2014 CTIC Conservation in Action Tour Photo Album
The CTIC Conservation in Action tour of the Everglades Agricultural Area (EAA) was the most interesting of the tours I have attended so far. I grew up just east of the Everglades in Broward County and did agricultural reporting in Florida for ten years, but I never really had the chance to see and learn about farming in the Everglades.
One of the people who helped make the tour so great is Dennis Wedgworth, a farmer and fertilizer dealer in Glades County, who was a member of the planning committee. He’s pictured here on the right, next to Barb Miedema of the Sugar Cane Growers Cooperative of Florida. Presenting them with a token of appreciation for their help is CTIC executive director Karen Scanlon and board member Ben Pratt with Mosaic.
Wedgworth thinks the tour turned out better than he expected. “I think it’s a great benefit for growers all over the country to see other agriculture in other parts of the country and share ideas,” he said.
Wedgworth is a third generation farmer who produces sugarcane, rice and cattle in the EAA, and he says that while there is much more regulatory oversight for agriculture than in the past, farmers have stepped up to do what needs to be done for future generations. “We’ve got a regulatory BMP program that’s highly successful because of the cooperation between the ag community, the regulatory community and the research community,” he said, adding that they had implemented many of the BMPs before they had to “because it just makes sense.” Interview with Dennis Wedgworth, Florida Everglades grower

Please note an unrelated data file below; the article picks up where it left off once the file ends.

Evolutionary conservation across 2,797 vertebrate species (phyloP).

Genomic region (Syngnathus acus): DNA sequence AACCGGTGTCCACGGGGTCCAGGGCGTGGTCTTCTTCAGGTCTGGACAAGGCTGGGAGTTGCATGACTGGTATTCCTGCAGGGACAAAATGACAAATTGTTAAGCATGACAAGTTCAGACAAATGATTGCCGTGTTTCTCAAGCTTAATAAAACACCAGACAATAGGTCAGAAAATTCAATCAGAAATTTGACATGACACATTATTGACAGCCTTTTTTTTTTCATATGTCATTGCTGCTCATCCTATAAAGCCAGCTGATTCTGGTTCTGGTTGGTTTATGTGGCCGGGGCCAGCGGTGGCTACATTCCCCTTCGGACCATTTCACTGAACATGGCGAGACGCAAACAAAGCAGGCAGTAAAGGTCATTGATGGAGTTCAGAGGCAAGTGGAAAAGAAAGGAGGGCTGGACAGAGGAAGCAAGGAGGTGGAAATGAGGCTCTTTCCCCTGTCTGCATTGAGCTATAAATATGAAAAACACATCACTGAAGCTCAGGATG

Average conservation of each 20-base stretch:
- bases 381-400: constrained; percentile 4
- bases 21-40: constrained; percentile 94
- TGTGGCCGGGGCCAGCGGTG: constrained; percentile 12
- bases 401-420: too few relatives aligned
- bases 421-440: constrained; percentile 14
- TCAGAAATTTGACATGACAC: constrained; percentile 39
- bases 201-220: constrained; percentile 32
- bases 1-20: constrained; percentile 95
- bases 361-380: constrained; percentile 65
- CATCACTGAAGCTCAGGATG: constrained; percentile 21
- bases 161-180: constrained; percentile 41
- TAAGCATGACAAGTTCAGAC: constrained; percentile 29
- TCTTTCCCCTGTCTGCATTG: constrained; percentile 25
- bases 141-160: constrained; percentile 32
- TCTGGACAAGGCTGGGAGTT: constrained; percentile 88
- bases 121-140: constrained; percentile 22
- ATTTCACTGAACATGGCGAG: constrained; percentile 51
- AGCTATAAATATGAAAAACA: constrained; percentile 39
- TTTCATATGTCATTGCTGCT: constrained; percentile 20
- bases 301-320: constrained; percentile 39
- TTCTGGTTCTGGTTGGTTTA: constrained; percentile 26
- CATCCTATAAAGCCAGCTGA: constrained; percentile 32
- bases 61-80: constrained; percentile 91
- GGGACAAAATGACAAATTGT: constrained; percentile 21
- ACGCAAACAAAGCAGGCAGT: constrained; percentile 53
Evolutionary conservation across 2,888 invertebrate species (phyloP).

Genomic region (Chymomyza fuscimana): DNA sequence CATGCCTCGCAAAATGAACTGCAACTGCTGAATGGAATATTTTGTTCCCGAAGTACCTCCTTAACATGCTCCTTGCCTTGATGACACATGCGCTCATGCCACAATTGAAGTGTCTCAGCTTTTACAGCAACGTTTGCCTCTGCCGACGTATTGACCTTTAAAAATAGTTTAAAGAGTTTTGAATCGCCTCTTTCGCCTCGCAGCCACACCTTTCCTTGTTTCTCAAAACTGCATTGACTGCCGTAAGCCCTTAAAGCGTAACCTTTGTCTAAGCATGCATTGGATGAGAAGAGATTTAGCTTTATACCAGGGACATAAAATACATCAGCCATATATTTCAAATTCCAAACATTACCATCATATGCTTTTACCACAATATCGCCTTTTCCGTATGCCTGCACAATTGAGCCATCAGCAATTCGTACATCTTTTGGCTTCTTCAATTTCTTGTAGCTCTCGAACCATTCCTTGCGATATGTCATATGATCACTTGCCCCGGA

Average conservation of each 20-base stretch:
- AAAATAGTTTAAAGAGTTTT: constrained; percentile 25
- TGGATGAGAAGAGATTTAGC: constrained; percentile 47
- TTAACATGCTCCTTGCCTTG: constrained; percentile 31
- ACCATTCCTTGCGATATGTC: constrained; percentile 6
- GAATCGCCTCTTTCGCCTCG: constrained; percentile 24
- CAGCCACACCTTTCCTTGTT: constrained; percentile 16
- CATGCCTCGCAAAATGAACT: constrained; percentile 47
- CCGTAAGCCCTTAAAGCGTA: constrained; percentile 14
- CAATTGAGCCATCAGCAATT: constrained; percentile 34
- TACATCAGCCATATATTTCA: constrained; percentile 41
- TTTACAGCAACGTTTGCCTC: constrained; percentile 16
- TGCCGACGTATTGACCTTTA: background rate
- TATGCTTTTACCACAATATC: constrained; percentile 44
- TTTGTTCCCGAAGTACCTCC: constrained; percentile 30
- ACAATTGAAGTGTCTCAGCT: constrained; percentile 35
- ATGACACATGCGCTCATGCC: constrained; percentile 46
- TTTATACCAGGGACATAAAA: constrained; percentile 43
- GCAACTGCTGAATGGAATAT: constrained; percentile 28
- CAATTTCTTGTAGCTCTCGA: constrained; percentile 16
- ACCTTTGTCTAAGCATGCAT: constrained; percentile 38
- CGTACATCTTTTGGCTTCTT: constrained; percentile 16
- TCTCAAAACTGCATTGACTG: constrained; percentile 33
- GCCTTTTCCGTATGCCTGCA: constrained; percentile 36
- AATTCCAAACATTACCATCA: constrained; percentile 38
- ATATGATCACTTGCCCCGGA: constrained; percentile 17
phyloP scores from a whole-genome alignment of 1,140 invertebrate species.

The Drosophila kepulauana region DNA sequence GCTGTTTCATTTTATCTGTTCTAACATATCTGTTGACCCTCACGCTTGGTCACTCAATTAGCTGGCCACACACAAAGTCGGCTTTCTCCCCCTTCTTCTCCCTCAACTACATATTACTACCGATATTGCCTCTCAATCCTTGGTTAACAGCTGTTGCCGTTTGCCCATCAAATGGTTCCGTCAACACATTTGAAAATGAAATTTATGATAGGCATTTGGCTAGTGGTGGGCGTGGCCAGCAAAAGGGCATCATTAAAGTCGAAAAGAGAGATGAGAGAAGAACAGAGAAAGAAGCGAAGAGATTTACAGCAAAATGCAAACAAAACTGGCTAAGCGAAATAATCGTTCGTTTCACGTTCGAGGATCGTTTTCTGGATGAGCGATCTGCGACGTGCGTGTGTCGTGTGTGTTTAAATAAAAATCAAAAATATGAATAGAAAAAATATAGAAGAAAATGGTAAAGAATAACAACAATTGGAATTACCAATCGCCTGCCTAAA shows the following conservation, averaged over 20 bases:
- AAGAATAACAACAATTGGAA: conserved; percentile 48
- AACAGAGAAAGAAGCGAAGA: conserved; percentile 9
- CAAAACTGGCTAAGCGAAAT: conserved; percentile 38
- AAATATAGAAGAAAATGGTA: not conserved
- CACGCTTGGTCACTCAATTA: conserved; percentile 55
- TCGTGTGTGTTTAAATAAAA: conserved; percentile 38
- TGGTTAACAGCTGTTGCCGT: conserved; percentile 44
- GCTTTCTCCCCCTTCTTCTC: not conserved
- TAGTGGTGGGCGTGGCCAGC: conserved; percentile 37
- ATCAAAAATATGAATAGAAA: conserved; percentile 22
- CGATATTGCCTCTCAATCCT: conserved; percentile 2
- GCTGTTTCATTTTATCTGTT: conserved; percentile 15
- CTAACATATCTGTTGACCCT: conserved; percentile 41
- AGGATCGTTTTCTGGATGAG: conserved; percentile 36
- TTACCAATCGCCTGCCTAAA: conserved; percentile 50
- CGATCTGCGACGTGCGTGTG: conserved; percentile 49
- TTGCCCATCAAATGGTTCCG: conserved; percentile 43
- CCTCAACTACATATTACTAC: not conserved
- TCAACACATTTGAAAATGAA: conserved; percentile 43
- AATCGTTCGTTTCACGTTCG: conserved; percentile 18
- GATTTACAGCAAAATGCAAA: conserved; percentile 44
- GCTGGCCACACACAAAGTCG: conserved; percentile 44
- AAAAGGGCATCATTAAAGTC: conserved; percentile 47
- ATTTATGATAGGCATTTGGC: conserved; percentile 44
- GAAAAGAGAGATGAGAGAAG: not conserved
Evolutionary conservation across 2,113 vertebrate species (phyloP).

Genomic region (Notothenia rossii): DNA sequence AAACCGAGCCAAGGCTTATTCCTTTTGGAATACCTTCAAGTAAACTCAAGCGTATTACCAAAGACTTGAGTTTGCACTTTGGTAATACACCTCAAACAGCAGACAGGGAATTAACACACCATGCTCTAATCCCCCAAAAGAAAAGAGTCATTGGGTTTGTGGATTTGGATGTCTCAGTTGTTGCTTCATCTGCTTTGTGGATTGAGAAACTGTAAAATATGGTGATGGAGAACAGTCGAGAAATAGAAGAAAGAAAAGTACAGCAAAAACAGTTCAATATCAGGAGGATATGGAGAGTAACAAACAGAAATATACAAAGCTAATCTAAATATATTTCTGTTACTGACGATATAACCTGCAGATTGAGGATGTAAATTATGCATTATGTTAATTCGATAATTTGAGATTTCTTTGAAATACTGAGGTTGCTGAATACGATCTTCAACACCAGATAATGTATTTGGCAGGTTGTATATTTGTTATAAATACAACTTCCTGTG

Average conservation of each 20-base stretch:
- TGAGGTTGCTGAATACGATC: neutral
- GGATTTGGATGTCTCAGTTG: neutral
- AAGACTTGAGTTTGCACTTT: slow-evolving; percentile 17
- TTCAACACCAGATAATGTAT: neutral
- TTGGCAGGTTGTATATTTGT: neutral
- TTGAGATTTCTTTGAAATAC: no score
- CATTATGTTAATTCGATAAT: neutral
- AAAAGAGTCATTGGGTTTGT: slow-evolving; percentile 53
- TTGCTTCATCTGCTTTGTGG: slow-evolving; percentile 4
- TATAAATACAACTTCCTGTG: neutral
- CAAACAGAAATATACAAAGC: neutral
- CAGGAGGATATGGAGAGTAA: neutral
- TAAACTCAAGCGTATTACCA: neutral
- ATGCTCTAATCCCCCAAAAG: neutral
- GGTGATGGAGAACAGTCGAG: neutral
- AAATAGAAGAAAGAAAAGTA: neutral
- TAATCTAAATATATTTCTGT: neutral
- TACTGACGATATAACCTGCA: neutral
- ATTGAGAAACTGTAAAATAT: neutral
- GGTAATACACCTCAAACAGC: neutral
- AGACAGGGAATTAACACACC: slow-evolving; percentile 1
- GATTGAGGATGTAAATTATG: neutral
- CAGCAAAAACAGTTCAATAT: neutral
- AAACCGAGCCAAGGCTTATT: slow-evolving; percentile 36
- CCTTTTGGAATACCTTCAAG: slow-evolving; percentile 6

Conservation Technology and Information Center chairman Pauley Bradley is a John Deere nutrient application product manager and part-time farmer in Missouri. He was also very pleased with how the tour came together and amazed at the coordinated conservation efforts lowering phosphorus levels in the EAA.
“When you look at what they were required to do – a 25% reduction – and they’ve achieved over a 60% reduction since they implemented it in 1995,” Bradley said. “Agriculture is the first part of that, the storm water treatment areas is the second part, before it flows into the Everglades.”
Interview with CTIC chairman Pauley Bradley, John Deere